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A new report from the United Nations Intergovernmental Panel on Climate Change (IPCC) forwarded the need to protect and restore forests just two weeks after more than 200 organizations, scientists and elected officials released the #Stand4Forests platform in the United States. The newly released platform aligned with the IPCC report in demanding the protection of forests as a vital climate solution and warned against false techno-solutions like bio-energy carbon capture and storage (BECCS).

“Climate science shows that we cannot stop a climate catastrophe without scaling up the protection of forests around the world, including in the United States. Therefore, the U.S. must be a global leader in not only committing to phase out fossil fuel use but also in protecting our forests,” says the platform, which was released in between California’s Global Climate Action Summit and New York’s Climate Week. Signatories include 40 mayors from coast to coast; organizations such as Leonardo DiCaprio Foundation, NRDC and Sierra Club; and leading climate scientists and advocates including Bill McKibben and Michael Mann.

“The IPCC report confirmed what we have been collectively saying for years, that forests are our best defense against climate change and that we need to join together to keep them standing,” said Danna Smith, Executive Director of Dogwood Alliance, a North Carolina-based forest protection organization and principal organizer of the Platform. “Living forests are our best hope for removing carbon from the atmosphere; and yet the rate of forest destruction from logging in this country is among the highest on Earth. To avoid climate catastrophe, we must take immediate steps to protect our forests.”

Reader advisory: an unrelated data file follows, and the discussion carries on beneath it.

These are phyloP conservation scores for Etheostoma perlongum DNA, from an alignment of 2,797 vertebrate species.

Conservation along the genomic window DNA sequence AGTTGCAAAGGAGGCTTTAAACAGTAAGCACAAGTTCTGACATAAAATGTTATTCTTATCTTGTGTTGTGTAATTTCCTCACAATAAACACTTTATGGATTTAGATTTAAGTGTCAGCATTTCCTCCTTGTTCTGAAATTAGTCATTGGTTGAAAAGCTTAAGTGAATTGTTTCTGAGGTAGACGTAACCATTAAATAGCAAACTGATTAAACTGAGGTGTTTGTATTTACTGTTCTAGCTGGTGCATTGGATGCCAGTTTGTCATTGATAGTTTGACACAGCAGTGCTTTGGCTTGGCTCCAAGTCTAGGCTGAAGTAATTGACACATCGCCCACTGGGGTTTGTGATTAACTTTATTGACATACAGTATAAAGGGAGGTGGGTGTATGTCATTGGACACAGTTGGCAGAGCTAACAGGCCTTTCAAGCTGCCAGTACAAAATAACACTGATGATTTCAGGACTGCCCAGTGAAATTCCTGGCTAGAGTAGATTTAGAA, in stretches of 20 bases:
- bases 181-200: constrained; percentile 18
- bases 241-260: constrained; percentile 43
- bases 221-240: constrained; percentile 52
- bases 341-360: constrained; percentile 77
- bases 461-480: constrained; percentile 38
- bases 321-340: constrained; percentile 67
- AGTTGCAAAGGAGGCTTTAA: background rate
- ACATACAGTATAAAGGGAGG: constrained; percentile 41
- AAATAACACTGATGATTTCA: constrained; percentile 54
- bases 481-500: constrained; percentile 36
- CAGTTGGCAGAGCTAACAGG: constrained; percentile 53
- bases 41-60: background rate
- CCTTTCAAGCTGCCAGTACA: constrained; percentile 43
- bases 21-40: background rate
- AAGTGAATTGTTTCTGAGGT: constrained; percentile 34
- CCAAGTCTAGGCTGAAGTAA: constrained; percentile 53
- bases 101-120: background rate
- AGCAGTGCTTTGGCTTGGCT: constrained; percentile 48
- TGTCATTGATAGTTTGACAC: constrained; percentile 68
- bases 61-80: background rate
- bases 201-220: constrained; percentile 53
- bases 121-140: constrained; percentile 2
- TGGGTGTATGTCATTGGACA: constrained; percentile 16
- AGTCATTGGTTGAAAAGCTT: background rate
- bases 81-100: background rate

The new IPCC report found that a goal of keeping the Earth’s temperature rise 1.5 degrees is vital for protecting the planet, and the goal of 2 degrees set forth in Paris will not go far enough to prevent climate disaster. This year, the recorded amount of carbon dioxide in the atmosphere reached 411 parts per million (ppm)—well beyond the 350 ppm that climate scientists deemed safe for humans.

 

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